I was born on 10 October 1930 in Menin (Menen in Flemish) in western Flanders, on the border between Belgium and France. My parents were French. To be more precise, they were not only both from the Tours region, but also descended from long-established families in the little village of Beaumont-la-Ronce. I used to spend my holidays there in my grandparents’ large family house, with my numerous cousins. When I die, I am going to be buried in the village cemetery. My grandmother was fond of painting and playing the piano. She had been given lessons by Emmanuel Chabrier, who used to spend the summer months in nearby Membrolle. He said in his correspondence that he did not much care for his pupils on the whole and my grandmother found him very strict. Most of my ancestors were small farmers. My father was an electrical engineer. After three years of military service and quite a difficult time in the First World War, he was sent by the company that had taken him on after his demobilisation to Ypres and then Menin, to work on rebuilding (building) the electricity network in this war-ravaged province. I remember him always being very motivated and working very long hours. He was sent to war again in 1939 and taken prisoner. There were 5 brothers and sisters in the family and we had quite a strict upbringing. From my bedroom, I looked out over our large garden (roses and vegetables) and the Lys river, which at that particular point separates France from Belgium and was where the flax was retted in tanks then dried in little bundles in a field (what a foul smell!). I watched the barges go past, towed by horses or even by men. It was a fascinating sight: the man pulling the rope remained bent over and unmoving for several minutes before the barge started to move. I also remember Vauban’s fortifications in this land of invasions, and the smell of roasted chicory … I still have many paintings of Flanders that my father bought from contemporary painters – somewhat classical, but not devoid of charm. I went to pre-school in Flanders and then the French primary school, which meant that I crossed the border every day. I then continued my secondary and higher education in various towns. During the war, I managed to come through the bombings unscathed, though sometimes only just. The war taught me to eat what there was; I am still not a fussy eater, although I do enjoy good food. To be perfectly truthful, I was not a very brilliant student, even at chemistry school. I chose chemistry rather by chance, because I firmly believed (and still do) that you can become passionately involved in your work whatever it is. Various circumstances, mainly to do with my military service, prevented me from doing a PhD and I have often regretted it, though you do need to choose the “right” supervisor in the “right” discipline – no easy task when you are totally inexperienced.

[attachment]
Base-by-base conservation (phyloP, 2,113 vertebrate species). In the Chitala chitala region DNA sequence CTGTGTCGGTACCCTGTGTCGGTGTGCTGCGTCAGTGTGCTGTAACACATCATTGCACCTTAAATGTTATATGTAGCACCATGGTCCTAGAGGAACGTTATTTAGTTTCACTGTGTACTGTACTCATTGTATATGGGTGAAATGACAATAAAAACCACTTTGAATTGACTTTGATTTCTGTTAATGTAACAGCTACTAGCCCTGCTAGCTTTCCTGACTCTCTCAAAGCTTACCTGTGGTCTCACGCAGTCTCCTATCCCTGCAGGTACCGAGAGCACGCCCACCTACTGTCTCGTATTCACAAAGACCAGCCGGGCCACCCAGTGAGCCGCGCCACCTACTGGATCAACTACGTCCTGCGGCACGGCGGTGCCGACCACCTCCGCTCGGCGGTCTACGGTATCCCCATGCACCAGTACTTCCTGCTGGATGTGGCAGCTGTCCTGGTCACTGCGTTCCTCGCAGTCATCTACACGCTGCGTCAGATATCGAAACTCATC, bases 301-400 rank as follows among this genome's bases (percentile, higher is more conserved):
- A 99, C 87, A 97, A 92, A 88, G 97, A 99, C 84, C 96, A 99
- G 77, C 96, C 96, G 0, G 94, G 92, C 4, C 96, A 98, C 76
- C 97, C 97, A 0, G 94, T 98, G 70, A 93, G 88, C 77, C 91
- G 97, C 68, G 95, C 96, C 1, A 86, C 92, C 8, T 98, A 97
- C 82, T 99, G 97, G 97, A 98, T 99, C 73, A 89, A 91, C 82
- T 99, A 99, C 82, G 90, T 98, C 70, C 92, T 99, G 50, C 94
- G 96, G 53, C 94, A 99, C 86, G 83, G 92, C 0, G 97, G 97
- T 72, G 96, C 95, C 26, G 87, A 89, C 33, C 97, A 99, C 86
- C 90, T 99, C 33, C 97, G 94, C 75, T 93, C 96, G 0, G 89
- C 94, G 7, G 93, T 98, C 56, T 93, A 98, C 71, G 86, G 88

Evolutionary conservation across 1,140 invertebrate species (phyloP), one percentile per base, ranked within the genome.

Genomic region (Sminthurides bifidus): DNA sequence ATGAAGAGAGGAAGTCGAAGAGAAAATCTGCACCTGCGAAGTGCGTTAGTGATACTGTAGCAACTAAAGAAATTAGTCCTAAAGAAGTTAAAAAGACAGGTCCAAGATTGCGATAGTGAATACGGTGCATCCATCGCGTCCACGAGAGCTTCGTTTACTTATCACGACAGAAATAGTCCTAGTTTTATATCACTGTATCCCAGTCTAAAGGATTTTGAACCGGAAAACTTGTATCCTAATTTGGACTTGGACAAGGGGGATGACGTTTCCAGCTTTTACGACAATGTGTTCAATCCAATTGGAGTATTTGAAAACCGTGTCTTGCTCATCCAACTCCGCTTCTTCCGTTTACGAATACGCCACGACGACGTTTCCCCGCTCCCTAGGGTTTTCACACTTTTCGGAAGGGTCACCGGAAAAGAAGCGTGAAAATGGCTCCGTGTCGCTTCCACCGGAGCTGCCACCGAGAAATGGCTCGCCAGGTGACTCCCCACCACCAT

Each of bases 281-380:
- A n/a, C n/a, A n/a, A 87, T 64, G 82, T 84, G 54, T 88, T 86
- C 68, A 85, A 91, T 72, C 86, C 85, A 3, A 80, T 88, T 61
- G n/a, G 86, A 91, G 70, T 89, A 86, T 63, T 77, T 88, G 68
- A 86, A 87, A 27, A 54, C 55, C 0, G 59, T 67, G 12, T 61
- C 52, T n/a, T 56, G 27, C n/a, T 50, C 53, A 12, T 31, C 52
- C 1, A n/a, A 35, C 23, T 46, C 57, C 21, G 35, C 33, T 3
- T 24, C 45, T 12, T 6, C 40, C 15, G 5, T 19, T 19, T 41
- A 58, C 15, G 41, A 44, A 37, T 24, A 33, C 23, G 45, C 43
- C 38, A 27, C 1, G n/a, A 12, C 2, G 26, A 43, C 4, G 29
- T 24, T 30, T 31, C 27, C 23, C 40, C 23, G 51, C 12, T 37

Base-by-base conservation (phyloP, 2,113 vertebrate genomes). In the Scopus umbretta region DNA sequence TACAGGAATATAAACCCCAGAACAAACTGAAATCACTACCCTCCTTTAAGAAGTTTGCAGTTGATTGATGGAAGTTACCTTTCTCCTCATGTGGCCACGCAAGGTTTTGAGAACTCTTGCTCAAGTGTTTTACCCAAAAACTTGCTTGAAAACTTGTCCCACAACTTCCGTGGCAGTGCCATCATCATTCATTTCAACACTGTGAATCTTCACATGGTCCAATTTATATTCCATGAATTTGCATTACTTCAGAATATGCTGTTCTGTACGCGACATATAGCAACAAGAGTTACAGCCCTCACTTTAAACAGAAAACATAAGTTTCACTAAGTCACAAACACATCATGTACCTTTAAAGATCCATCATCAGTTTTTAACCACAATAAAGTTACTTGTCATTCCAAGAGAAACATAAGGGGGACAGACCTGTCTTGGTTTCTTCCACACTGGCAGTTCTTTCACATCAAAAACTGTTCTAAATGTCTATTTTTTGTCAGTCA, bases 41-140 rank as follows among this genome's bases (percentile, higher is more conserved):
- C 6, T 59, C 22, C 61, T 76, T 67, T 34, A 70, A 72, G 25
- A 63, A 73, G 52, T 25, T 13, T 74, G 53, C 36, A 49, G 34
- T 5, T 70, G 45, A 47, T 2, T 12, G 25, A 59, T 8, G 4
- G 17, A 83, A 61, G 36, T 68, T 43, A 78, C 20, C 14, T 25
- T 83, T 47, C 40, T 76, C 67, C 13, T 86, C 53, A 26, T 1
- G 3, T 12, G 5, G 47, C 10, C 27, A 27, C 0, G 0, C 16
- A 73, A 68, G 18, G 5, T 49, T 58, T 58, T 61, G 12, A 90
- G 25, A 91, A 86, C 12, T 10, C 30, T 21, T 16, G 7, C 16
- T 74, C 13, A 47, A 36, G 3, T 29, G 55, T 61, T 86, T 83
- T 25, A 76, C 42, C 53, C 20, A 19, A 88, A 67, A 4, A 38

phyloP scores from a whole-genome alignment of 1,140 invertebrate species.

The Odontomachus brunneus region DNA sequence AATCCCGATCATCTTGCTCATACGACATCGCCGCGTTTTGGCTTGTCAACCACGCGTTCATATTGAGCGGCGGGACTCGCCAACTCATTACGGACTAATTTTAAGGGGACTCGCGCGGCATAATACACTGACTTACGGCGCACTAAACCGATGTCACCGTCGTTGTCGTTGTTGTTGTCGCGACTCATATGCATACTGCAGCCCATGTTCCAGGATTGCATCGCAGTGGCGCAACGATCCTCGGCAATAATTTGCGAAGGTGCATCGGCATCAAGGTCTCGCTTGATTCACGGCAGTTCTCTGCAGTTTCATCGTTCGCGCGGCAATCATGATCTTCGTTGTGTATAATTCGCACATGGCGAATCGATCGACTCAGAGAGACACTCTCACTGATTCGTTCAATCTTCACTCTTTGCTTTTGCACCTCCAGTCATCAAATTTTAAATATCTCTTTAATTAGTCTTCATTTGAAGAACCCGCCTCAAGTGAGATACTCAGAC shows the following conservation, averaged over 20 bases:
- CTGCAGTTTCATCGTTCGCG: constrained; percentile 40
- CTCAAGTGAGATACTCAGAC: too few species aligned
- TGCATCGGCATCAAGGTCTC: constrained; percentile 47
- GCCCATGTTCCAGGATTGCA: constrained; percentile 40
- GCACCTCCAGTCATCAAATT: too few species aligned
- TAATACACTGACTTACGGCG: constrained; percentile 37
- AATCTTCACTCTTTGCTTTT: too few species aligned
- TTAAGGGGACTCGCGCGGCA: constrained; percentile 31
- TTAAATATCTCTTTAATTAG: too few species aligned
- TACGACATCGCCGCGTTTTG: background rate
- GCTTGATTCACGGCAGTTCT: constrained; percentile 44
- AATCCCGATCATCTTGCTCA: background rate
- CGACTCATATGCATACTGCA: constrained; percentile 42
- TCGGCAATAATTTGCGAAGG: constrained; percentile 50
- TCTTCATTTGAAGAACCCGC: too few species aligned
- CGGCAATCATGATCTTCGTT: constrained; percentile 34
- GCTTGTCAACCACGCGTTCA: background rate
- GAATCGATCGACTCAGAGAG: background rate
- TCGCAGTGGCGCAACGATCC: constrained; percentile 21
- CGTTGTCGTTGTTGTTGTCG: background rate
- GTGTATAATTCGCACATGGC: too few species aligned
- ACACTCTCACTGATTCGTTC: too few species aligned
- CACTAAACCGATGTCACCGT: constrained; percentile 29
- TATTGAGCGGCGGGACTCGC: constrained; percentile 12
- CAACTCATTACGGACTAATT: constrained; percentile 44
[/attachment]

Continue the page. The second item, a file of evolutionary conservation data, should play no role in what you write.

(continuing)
So I took a job in industry, but the fact that process development consisted primarily of copying what already existed, with no possibility of exploring other fields, prompted me to resign. Furthermore, I discovered that this was a very common attitude among managers. They are afraid of anything new: “Do what everyone else does and change as little as possible: at least we know it will work.” It is the opposite of my way of thinking, which, I must admit, is a bit of an obsession! I have often got into arguments about it. My motto is more, “If you want to find something new, look for something new!” There is a certain amount of risk in this attitude, as even the slightest failure tends to be resounding, but you are so happy when you succeed that it is worth taking the risk.
The whole contradiction of research (whether applied or fundamental) generally lies in the fact that we have to start out with the knowledge handed down by our predecessors, but be able to depart from it “at the right time.”
I joined Institut Français du Pétrole in 1960 and managed to focus my work on what I thought would be most interesting. I got married the same year and over the course of time we had two sons and five grandsons.